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updated: 5/11/2013 9:17 PM

Assessing Bulls-Heat as things cool for a day

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  • Injured Chicago Bulls point guard Derrick Rose (1) warms up before game 3 of the NBA Eastern Conference semifinals at the United Center in Chicago Friday.

      Injured Chicago Bulls point guard Derrick Rose (1) warms up before game 3 of the NBA Eastern Conference semifinals at the United Center in Chicago Friday.
    Rick West | Staff Photographer

  • Miami Heat small forward LeBron James (6) dunks overChicago Bulls small forward Jimmy Butler (21) during game 3 of the NBA Eastern Conference semifinals at the United Center in Chicago Friday.

      Miami Heat small forward LeBron James (6) dunks overChicago Bulls small forward Jimmy Butler (21) during game 3 of the NBA Eastern Conference semifinals at the United Center in Chicago Friday.
    Rick West | Staff Photographer

 
 

After LeBron James picked himself up, dusted himself off and led Miami to a Game 3 victory over the Bulls, Saturday was a quiet time in this second-round playoff series.

The Bulls didn't practice and the Heat had an optional workout, with Game 4 not until Monday at the United Center. Tickets are still available.

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So let's look at some relevant questions for this break in the action:

Q. Will Nazr Mohammed be suspended for Game 4?

A. Doubtful. It was a push, not a punch. But considering James was in the process of getting whistled for a technical foul, Mohammed should have quit while he was ahead and stayed in the game.

Q. Did the Bulls blow their best chance at extending this series?

A. That was a winnable game Friday, but they have room to play much better Monday and even the series at 2-2. If that happens, the Bulls ensure the series returns to the United Center for Game 6 and give themselves two chances to get that third win and a chance to pull the ultimate upset.

In coach Tom Thibodeau's blueprint for this series (Celtics-Cavaliers, 2010), Boston trailed 2-1 after losing Game 3 at home by 29 points, then won the next three.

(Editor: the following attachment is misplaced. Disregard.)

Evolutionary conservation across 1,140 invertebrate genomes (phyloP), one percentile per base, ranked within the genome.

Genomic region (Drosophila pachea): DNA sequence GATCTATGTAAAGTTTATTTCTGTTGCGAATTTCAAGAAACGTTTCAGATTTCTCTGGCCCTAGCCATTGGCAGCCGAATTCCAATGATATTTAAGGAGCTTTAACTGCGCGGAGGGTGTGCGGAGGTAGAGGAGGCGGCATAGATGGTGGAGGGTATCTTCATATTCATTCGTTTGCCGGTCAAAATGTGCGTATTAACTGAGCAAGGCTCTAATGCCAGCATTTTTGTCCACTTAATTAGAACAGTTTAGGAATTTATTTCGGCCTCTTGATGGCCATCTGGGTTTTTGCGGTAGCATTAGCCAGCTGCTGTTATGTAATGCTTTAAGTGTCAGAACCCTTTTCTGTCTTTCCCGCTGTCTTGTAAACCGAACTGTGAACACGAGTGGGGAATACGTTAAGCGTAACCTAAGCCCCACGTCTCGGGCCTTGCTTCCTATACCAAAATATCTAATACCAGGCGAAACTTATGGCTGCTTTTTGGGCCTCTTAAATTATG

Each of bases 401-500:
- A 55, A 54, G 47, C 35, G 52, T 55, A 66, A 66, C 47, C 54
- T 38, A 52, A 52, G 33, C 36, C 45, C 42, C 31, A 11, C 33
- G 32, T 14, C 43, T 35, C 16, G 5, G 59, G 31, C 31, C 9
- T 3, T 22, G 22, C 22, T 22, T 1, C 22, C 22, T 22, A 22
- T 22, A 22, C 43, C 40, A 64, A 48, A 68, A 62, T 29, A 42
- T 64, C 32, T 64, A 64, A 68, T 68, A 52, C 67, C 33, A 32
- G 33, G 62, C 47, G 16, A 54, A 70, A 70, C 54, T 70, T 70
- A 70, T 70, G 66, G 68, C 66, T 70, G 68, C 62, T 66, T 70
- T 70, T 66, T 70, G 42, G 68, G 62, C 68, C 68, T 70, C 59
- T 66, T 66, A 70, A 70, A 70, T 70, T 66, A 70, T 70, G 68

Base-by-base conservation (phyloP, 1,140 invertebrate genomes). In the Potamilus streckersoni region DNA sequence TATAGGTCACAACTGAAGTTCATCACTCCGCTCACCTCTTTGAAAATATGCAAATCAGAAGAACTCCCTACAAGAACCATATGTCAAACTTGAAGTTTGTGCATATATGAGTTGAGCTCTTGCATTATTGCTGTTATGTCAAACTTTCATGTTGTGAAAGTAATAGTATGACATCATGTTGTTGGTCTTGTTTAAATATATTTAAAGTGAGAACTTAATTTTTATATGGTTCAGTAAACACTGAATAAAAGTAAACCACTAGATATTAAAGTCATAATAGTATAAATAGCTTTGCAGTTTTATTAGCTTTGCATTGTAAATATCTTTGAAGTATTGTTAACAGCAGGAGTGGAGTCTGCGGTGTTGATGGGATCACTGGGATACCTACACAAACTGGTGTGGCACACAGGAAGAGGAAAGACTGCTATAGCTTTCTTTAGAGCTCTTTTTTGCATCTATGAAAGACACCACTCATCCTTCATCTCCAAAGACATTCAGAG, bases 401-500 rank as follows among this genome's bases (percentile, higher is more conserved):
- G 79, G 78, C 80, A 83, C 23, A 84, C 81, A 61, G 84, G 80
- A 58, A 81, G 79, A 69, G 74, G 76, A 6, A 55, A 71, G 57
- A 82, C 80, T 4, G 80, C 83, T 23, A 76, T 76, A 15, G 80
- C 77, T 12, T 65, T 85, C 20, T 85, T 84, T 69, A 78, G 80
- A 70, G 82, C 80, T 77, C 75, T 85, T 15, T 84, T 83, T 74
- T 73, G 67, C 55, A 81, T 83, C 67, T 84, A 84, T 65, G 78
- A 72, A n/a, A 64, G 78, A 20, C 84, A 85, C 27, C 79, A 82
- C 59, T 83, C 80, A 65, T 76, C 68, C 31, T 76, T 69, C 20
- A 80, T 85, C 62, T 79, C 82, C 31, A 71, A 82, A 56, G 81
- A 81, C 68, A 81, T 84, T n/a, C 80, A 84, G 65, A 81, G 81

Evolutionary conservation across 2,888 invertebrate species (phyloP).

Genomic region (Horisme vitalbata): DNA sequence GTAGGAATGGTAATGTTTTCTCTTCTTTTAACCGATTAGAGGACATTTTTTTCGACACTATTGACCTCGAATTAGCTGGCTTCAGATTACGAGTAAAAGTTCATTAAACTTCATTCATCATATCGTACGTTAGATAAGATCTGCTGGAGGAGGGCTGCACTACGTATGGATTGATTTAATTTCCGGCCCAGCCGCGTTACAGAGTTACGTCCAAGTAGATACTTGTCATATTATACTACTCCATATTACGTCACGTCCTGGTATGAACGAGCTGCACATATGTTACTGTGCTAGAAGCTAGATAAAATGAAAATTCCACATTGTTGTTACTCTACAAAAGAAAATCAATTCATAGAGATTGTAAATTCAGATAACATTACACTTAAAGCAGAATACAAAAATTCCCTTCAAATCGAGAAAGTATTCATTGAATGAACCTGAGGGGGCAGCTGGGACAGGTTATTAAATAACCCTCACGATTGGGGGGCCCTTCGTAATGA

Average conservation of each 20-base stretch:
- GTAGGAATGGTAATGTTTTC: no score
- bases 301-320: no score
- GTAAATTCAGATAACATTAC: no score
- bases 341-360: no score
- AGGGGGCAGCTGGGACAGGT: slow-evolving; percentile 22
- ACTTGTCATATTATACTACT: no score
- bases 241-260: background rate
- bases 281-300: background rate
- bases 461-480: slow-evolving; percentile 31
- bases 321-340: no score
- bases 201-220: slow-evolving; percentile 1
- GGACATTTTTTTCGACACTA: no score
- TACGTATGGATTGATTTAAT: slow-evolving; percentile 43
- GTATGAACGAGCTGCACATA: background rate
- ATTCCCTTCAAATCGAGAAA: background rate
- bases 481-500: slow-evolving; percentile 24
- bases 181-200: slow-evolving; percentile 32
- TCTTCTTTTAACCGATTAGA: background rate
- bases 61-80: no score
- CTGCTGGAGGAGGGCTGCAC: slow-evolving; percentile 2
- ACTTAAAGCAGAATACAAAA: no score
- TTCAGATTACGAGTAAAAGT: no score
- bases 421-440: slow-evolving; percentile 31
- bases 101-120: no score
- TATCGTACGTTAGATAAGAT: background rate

Q. What was Thibodeau complaining about, exactly, after Game 3?

A. Trying to spin the officiating to your team's favor has a long tradition among NBA coaches, and Thibodeau's primary mentor, Jeff Van Gundy, was among the best.

For the Bulls, this really goes back to 2011, when free-throw attempts made a big difference in the conference finals. That situation was a little different, though, seeing James go to the line for offenses that were barely touch fouls, while Derrick Rose would draw more contact and rarely get calls.

Fast forward to March 27, when James characterized the Bulls' layup-preventing fouls as "non-basketball plays." Considering how James conned the referees into calling a couple of fouls with fake eye-poke reaction in 2011, it's no wonder an outside observer like Celtics GM Danny Ainge weighed in on the ridiculousness of the situation.

That said, the officiating hasn't cost the Bulls any games in this series. On Friday, they needed to make more free throws, drop more shots and tighten up the defense in the fourth quarter.

Q. But what about the 2 early fouls on Jimmy Butler? And the loose-ball foul late in the game against Joakim Noah?

A. The 2 fouls on Butler were a little cheap, but when the first one is called, he probably should stop reaching in so much. Keep in mind, Butler still played all 48 minutes and James stayed fairly quiet until the last few minutes, so Butler's fouls didn't turn out to be a big deal.